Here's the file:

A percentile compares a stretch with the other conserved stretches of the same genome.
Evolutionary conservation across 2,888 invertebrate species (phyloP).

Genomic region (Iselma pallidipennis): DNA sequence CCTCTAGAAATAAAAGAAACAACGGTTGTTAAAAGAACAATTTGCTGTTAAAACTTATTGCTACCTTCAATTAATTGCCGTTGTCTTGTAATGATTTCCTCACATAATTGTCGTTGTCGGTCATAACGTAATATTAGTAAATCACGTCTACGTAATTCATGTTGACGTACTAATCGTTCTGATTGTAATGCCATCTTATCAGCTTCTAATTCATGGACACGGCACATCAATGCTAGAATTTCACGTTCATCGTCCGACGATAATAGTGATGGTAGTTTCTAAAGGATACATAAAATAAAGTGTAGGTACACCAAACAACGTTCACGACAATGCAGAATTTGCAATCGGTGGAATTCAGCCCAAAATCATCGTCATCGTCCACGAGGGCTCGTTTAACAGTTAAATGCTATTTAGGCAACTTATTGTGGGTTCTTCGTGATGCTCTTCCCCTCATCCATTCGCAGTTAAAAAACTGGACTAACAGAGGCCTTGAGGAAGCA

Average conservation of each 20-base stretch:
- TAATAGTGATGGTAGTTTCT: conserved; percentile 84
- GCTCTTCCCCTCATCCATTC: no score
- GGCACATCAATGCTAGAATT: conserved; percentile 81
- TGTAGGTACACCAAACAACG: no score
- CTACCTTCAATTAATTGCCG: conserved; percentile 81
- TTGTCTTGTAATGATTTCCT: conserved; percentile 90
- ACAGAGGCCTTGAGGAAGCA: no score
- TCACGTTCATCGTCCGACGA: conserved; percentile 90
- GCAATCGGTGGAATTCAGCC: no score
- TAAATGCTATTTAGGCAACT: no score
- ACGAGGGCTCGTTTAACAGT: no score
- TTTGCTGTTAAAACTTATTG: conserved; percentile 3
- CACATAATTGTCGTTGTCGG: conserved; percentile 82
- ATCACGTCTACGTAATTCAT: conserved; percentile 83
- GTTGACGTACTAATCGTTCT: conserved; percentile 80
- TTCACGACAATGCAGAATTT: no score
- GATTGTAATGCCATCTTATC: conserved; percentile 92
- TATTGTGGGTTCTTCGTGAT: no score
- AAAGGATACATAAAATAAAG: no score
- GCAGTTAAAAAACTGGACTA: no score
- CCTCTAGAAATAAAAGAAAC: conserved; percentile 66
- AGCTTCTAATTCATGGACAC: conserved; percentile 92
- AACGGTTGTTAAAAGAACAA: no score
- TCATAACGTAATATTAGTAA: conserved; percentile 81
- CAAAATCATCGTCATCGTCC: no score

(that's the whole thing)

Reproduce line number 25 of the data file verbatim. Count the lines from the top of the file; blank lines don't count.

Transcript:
- CCTCTAGAAATAAAAGAAAC: conserved; percentile 66